I challenged this assumption strongly and asked J why a girl who wants to be taken seriously cannot be versatile. There is a time and place to project a geek image and one in which to demonstrate social adeptness. Being in your comfort zone and around people just like you is easy for anyone - it takes no effort and as such there are no rewards. It is much harder to get comfortable outside that familiar ecosystem.
When I was growing up in India, I recall "Satarupa" (one having a hundred beautiful forms) women were held in high esteem. I have been lucky to know a few. Mrs S was in her fifties when I was in middle school. She had degrees from Princeton and Yale. Had traveled the wold, taught in universities, been in senior executive roles outside academia and was the mother of three grown up kids. She was invited to our school to talk to girls about career, work life balance and being a woman in a man's world.
There was no minimizing or glossing over the challenges she had faced but she was positive about her experiences. You could tell she did not hate men in any way. She talked about forging partnerships with them and not being adversarial - learning to stand your ground but not losing your femininity in the process. She showed up in a sari like any other woman her age that we knew.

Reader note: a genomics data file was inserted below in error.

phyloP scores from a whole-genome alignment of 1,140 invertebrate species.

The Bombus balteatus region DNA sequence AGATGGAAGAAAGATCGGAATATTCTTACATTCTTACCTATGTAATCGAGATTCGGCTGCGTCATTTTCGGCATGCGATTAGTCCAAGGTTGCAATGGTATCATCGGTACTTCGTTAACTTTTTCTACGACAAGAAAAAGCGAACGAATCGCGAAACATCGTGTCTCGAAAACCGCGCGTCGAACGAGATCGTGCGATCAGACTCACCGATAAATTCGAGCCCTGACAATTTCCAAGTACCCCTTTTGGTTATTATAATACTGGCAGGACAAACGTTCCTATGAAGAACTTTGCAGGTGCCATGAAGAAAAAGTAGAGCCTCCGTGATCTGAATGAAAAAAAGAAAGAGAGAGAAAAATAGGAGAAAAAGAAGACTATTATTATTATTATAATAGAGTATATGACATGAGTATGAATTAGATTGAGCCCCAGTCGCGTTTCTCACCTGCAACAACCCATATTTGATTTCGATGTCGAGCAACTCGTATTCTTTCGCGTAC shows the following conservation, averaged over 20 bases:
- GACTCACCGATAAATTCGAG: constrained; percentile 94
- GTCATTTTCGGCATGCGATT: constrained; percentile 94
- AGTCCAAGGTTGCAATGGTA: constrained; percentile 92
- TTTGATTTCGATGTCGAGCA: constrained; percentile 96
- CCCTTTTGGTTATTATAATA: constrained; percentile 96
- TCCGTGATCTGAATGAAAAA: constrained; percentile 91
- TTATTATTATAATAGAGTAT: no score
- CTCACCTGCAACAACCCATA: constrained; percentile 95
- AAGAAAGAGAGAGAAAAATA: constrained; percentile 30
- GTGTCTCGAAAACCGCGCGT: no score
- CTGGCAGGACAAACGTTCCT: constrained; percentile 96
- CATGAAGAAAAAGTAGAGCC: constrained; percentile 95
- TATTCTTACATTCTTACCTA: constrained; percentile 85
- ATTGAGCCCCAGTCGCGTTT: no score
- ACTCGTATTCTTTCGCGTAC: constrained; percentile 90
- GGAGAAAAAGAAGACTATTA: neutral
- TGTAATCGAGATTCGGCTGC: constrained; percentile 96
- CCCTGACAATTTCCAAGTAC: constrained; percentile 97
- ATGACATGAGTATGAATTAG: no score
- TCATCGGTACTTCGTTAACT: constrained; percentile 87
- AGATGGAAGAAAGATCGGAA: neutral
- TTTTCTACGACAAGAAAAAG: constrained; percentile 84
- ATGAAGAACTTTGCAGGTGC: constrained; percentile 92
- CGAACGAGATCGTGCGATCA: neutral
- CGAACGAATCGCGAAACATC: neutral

Being girls we noticed her excellent taste and the light touch with the make-up and jewelry. She looked wonderful for her age and radiated confidence. She delivered a speech that rivals anything I have heard to this day. She shared her passion for baking and how she took lessons from pastry chefs in different countries where she had lived and worked. The importance of family rituals, celebrating festivals came up. She talked about how they did things in her home - there was nothing there we could not relate to. Our stay at home mothers did exactly what she did.
Then there were some pictures of her over the years, as a student, newly wed, young mother, milestones in her career and so on that she shared. Old grainy images we saw through a projector that transformed our thinking about what it means to be a woman. Mrs S was indeed "Satarupa" and if her life thus far was any indication it had served her exceptionally well. It is a meeting I valued then and treasure to this day. There was no girl in that auditorium that did not want to be like Mrs S - in essence even if we could not replicate her life.